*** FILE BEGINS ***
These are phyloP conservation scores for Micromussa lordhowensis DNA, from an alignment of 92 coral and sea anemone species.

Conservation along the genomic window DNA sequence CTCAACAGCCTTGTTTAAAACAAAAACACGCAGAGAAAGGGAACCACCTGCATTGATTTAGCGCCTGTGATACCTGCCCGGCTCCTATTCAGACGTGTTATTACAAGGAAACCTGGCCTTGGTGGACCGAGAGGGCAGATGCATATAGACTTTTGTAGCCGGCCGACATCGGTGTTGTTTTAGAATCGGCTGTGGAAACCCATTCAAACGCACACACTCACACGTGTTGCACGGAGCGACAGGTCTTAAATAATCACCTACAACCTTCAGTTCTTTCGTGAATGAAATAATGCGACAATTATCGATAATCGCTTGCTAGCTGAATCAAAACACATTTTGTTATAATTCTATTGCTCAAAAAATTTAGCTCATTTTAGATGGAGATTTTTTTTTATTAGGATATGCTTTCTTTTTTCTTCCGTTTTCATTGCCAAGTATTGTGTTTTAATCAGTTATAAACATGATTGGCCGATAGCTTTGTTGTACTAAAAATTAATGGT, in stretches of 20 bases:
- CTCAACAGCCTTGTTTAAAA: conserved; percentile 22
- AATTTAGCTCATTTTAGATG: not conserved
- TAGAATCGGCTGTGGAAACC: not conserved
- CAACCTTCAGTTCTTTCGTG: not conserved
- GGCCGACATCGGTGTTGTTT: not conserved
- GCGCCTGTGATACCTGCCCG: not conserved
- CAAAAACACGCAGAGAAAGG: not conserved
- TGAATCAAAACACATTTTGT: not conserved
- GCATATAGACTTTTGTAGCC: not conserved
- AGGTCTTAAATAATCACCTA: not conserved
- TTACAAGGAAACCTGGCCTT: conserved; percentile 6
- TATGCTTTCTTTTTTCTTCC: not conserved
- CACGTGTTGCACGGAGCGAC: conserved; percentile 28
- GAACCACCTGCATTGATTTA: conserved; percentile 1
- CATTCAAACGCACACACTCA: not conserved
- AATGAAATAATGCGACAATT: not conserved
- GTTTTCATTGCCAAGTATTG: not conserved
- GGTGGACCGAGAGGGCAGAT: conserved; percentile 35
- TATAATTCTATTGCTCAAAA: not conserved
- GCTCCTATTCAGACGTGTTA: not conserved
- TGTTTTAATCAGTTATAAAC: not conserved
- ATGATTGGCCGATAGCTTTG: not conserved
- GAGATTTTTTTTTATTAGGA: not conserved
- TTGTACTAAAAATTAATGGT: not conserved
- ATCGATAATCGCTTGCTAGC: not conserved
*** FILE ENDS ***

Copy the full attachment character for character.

These are phyloP conservation scores for Micromussa lordhowensis DNA, from an alignment of 92 coral and sea anemone species.

Conservation along the genomic window DNA sequence CTCAACAGCCTTGTTTAAAACAAAAACACGCAGAGAAAGGGAACCACCTGCATTGATTTAGCGCCTGTGATACCTGCCCGGCTCCTATTCAGACGTGTTATTACAAGGAAACCTGGCCTTGGTGGACCGAGAGGGCAGATGCATATAGACTTTTGTAGCCGGCCGACATCGGTGTTGTTTTAGAATCGGCTGTGGAAACCCATTCAAACGCACACACTCACACGTGTTGCACGGAGCGACAGGTCTTAAATAATCACCTACAACCTTCAGTTCTTTCGTGAATGAAATAATGCGACAATTATCGATAATCGCTTGCTAGCTGAATCAAAACACATTTTGTTATAATTCTATTGCTCAAAAAATTTAGCTCATTTTAGATGGAGATTTTTTTTTATTAGGATATGCTTTCTTTTTTCTTCCGTTTTCATTGCCAAGTATTGTGTTTTAATCAGTTATAAACATGATTGGCCGATAGCTTTGTTGTACTAAAAATTAATGGT, in stretches of 20 bases:
- CTCAACAGCCTTGTTTAAAA: conserved; percentile 22
- AATTTAGCTCATTTTAGATG: not conserved
- TAGAATCGGCTGTGGAAACC: not conserved
- CAACCTTCAGTTCTTTCGTG: not conserved
- GGCCGACATCGGTGTTGTTT: not conserved
- GCGCCTGTGATACCTGCCCG: not conserved
- CAAAAACACGCAGAGAAAGG: not conserved
- TGAATCAAAACACATTTTGT: not conserved
- GCATATAGACTTTTGTAGCC: not conserved
- AGGTCTTAAATAATCACCTA: not conserved
- TTACAAGGAAACCTGGCCTT: conserved; percentile 6
- TATGCTTTCTTTTTTCTTCC: not conserved
- CACGTGTTGCACGGAGCGAC: conserved; percentile 28
- GAACCACCTGCATTGATTTA: conserved; percentile 1
- CATTCAAACGCACACACTCA: not conserved
- AATGAAATAATGCGACAATT: not conserved
- GTTTTCATTGCCAAGTATTG: not conserved
- GGTGGACCGAGAGGGCAGAT: conserved; percentile 35
- TATAATTCTATTGCTCAAAA: not conserved
- GCTCCTATTCAGACGTGTTA: not conserved
- TGTTTTAATCAGTTATAAAC: not conserved
- ATGATTGGCCGATAGCTTTG: not conserved
- GAGATTTTTTTTTATTAGGA: not conserved
- TTGTACTAAAAATTAATGGT: not conserved
- ATCGATAATCGCTTGCTAGC: not conserved